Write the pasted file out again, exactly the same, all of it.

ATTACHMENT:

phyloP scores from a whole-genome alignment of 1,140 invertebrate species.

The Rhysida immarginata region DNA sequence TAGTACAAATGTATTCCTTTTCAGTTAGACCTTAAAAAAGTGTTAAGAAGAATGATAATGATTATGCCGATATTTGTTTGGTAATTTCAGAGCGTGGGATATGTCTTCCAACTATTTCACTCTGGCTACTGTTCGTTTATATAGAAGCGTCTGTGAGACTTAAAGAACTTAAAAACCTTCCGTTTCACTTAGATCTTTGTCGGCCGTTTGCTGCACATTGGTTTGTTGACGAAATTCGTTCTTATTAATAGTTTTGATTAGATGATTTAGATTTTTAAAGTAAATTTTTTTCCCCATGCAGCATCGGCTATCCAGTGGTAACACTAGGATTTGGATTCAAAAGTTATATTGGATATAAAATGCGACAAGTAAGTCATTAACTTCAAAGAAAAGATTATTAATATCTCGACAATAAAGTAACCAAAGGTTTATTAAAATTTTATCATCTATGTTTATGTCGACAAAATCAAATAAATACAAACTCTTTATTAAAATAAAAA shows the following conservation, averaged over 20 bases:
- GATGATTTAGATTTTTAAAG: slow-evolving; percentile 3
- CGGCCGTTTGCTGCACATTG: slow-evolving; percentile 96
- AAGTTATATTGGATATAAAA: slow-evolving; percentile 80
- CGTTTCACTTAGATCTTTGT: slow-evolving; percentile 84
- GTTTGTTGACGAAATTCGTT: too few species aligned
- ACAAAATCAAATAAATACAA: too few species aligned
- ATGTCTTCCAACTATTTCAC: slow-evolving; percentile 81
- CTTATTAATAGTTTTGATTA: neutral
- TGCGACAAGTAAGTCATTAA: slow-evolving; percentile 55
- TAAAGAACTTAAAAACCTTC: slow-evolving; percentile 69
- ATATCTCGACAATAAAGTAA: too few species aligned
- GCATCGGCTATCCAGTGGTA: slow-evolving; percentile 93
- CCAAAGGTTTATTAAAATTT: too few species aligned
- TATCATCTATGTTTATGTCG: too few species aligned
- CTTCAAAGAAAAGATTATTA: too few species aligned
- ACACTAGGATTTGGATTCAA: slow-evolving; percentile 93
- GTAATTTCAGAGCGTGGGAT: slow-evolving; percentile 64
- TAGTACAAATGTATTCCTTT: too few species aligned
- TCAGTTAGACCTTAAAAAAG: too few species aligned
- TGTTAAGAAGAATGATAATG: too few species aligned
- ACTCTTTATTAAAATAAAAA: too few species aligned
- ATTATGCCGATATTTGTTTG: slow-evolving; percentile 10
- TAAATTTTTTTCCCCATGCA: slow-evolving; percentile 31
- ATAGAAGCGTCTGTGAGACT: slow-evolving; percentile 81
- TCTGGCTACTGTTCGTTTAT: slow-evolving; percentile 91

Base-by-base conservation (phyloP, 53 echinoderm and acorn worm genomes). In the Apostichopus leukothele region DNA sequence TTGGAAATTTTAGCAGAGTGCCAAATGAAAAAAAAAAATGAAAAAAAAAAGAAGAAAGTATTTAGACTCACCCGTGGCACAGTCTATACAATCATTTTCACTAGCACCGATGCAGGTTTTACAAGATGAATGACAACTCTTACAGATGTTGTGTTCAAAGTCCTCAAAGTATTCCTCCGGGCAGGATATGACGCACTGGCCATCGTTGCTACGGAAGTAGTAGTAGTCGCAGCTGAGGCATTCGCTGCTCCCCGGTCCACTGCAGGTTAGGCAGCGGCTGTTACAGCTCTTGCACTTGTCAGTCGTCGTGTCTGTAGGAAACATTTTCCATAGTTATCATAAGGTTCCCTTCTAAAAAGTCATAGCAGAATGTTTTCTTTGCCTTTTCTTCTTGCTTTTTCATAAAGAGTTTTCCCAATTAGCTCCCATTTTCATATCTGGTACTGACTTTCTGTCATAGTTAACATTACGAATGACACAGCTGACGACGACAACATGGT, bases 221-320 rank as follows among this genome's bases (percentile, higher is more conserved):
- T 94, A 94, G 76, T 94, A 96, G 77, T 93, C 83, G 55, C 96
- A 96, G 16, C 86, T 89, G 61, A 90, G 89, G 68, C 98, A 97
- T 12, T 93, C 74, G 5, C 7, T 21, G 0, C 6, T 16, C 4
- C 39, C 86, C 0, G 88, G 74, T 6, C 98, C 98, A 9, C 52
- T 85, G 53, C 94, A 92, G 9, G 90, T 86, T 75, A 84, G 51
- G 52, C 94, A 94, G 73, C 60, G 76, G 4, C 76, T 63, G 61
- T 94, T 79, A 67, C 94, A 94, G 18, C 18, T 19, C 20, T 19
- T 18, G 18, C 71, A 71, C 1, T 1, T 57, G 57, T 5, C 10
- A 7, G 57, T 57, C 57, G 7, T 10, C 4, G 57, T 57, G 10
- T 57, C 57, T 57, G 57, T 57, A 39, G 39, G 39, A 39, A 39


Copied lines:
phyloP scores from a whole-genome alignment of 1,140 invertebrate species.

The Rhysida immarginata region DNA sequence TAGTACAAATGTATTCCTTTTCAGTTAGACCTTAAAAAAGTGTTAAGAAGAATGATAATGATTATGCCGATATTTGTTTGGTAATTTCAGAGCGTGGGATATGTCTTCCAACTATTTCACTCTGGCTACTGTTCGTTTATATAGAAGCGTCTGTGAGACTTAAAGAACTTAAAAACCTTCCGTTTCACTTAGATCTTTGTCGGCCGTTTGCTGCACATTGGTTTGTTGACGAAATTCGTTCTTATTAATAGTTTTGATTAGATGATTTAGATTTTTAAAGTAAATTTTTTTCCCCATGCAGCATCGGCTATCCAGTGGTAACACTAGGATTTGGATTCAAAAGTTATATTGGATATAAAATGCGACAAGTAAGTCATTAACTTCAAAGAAAAGATTATTAATATCTCGACAATAAAGTAACCAAAGGTTTATTAAAATTTTATCATCTATGTTTATGTCGACAAAATCAAATAAATACAAACTCTTTATTAAAATAAAAA shows the following conservation, averaged over 20 bases:
- GATGATTTAGATTTTTAAAG: slow-evolving; percentile 3
- CGGCCGTTTGCTGCACATTG: slow-evolving; percentile 96
- AAGTTATATTGGATATAAAA: slow-evolving; percentile 80
- CGTTTCACTTAGATCTTTGT: slow-evolving; percentile 84
- GTTTGTTGACGAAATTCGTT: too few species aligned
- ACAAAATCAAATAAATACAA: too few species aligned
- ATGTCTTCCAACTATTTCAC: slow-evolving; percentile 81
- CTTATTAATAGTTTTGATTA: neutral
- TGCGACAAGTAAGTCATTAA: slow-evolving; percentile 55
- TAAAGAACTTAAAAACCTTC: slow-evolving; percentile 69
- ATATCTCGACAATAAAGTAA: too few species aligned
- GCATCGGCTATCCAGTGGTA: slow-evolving; percentile 93
- CCAAAGGTTTATTAAAATTT: too few species aligned
- TATCATCTATGTTTATGTCG: too few species aligned
- CTTCAAAGAAAAGATTATTA: too few species aligned
- ACACTAGGATTTGGATTCAA: slow-evolving; percentile 93
- GTAATTTCAGAGCGTGGGAT: slow-evolving; percentile 64
- TAGTACAAATGTATTCCTTT: too few species aligned
- TCAGTTAGACCTTAAAAAAG: too few species aligned
- TGTTAAGAAGAATGATAATG: too few species aligned
- ACTCTTTATTAAAATAAAAA: too few species aligned
- ATTATGCCGATATTTGTTTG: slow-evolving; percentile 10
- TAAATTTTTTTCCCCATGCA: slow-evolving; percentile 31
- ATAGAAGCGTCTGTGAGACT: slow-evolving; percentile 81
- TCTGGCTACTGTTCGTTTAT: slow-evolving; percentile 91

Base-by-base conservation (phyloP, 53 echinoderm and acorn worm genomes). In the Apostichopus leukothele region DNA sequence TTGGAAATTTTAGCAGAGTGCCAAATGAAAAAAAAAAATGAAAAAAAAAAGAAGAAAGTATTTAGACTCACCCGTGGCACAGTCTATACAATCATTTTCACTAGCACCGATGCAGGTTTTACAAGATGAATGACAACTCTTACAGATGTTGTGTTCAAAGTCCTCAAAGTATTCCTCCGGGCAGGATATGACGCACTGGCCATCGTTGCTACGGAAGTAGTAGTAGTCGCAGCTGAGGCATTCGCTGCTCCCCGGTCCACTGCAGGTTAGGCAGCGGCTGTTACAGCTCTTGCACTTGTCAGTCGTCGTGTCTGTAGGAAACATTTTCCATAGTTATCATAAGGTTCCCTTCTAAAAAGTCATAGCAGAATGTTTTCTTTGCCTTTTCTTCTTGCTTTTTCATAAAGAGTTTTCCCAATTAGCTCCCATTTTCATATCTGGTACTGACTTTCTGTCATAGTTAACATTACGAATGACACAGCTGACGACGACAACATGGT, bases 221-320 rank as follows among this genome's bases (percentile, higher is more conserved):
- T 94, A 94, G 76, T 94, A 96, G 77, T 93, C 83, G 55, C 96
- A 96, G 16, C 86, T 89, G 61, A 90, G 89, G 68, C 98, A 97
- T 12, T 93, C 74, G 5, C 7, T 21, G 0, C 6, T 16, C 4
- C 39, C 86, C 0, G 88, G 74, T 6, C 98, C 98, A 9, C 52
- T 85, G 53, C 94, A 92, G 9, G 90, T 86, T 75, A 84, G 51
- G 52, C 94, A 94, G 73, C 60, G 76, G 4, C 76, T 63, G 61
- T 94, T 79, A 67, C 94, A 94, G 18, C 18, T 19, C 20, T 19
- T 18, G 18, C 71, A 71, C 1, T 1, T 57, G 57, T 5, C 10
- A 7, G 57, T 57, C 57, G 7, T 10, C 4, G 57, T 57, G 10
- T 57, C 57, T 57, G 57, T 57, A 39, G 39, G 39, A 39, A 39